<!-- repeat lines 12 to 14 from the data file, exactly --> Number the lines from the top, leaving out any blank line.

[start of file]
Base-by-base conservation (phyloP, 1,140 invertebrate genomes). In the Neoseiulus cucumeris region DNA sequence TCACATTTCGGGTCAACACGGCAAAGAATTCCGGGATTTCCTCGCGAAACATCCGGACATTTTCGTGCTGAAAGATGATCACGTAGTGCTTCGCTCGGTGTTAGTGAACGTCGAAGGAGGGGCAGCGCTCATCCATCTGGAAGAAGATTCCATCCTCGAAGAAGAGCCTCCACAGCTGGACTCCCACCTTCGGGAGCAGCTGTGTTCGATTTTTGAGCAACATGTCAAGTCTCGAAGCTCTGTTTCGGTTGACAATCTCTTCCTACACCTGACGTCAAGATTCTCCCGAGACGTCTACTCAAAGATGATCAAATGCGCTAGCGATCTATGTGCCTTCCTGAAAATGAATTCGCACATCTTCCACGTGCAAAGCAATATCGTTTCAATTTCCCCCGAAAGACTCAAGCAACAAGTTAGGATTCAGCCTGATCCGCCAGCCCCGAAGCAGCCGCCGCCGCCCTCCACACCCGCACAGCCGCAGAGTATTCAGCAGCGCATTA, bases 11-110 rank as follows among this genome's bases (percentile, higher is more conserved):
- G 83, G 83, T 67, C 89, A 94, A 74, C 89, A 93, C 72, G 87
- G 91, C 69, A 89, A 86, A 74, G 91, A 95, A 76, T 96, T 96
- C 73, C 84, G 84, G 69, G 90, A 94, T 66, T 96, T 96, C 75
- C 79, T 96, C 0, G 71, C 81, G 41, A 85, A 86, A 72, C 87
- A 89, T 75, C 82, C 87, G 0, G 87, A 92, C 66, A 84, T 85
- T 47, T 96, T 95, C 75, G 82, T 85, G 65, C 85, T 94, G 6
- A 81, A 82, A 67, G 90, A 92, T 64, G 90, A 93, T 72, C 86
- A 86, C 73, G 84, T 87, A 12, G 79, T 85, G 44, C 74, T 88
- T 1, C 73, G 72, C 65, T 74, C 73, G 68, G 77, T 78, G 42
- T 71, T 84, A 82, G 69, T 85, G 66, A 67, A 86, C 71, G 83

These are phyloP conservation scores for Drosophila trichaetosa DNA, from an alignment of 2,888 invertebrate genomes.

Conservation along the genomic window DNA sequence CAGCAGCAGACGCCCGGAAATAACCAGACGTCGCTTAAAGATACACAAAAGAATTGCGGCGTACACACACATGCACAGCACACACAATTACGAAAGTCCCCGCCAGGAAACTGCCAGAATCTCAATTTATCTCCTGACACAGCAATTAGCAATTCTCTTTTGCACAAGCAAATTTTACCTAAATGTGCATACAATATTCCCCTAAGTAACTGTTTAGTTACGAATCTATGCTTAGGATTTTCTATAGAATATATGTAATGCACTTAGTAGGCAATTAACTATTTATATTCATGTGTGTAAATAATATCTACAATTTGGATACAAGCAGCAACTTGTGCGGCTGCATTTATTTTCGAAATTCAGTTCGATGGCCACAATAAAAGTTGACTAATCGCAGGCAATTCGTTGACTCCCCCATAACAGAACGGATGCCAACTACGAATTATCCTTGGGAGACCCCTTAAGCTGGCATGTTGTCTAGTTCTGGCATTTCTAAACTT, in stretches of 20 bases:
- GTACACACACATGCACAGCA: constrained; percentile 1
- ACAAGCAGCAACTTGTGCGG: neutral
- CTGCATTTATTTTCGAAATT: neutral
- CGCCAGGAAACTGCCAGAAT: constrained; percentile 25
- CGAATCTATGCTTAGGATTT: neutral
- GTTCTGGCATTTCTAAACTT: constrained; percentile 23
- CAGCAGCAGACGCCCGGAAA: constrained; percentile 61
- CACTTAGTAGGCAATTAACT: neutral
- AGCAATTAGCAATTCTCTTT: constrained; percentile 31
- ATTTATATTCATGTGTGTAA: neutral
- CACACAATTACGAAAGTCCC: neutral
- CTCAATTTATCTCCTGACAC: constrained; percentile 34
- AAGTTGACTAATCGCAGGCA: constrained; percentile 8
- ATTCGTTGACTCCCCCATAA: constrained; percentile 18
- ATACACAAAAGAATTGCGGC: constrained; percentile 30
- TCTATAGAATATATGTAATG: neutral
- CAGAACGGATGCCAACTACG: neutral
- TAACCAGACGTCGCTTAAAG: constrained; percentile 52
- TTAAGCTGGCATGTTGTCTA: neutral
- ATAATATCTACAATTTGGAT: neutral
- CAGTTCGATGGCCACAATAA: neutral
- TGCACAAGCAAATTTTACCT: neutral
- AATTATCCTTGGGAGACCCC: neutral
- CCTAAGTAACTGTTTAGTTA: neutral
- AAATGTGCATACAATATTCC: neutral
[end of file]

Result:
These are phyloP conservation scores for Drosophila trichaetosa DNA, from an alignment of 2,888 invertebrate genomes.

Conservation along the genomic window DNA sequence CAGCAGCAGACGCCCGGAAATAACCAGACGTCGCTTAAAGATACACAAAAGAATTGCGGCGTACACACACATGCACAGCACACACAATTACGAAAGTCCCCGCCAGGAAACTGCCAGAATCTCAATTTATCTCCTGACACAGCAATTAGCAATTCTCTTTTGCACAAGCAAATTTTACCTAAATGTGCATACAATATTCCCCTAAGTAACTGTTTAGTTACGAATCTATGCTTAGGATTTTCTATAGAATATATGTAATGCACTTAGTAGGCAATTAACTATTTATATTCATGTGTGTAAATAATATCTACAATTTGGATACAAGCAGCAACTTGTGCGGCTGCATTTATTTTCGAAATTCAGTTCGATGGCCACAATAAAAGTTGACTAATCGCAGGCAATTCGTTGACTCCCCCATAACAGAACGGATGCCAACTACGAATTATCCTTGGGAGACCCCTTAAGCTGGCATGTTGTCTAGTTCTGGCATTTCTAAACTT, in stretches of 20 bases:
- GTACACACACATGCACAGCA: constrained; percentile 1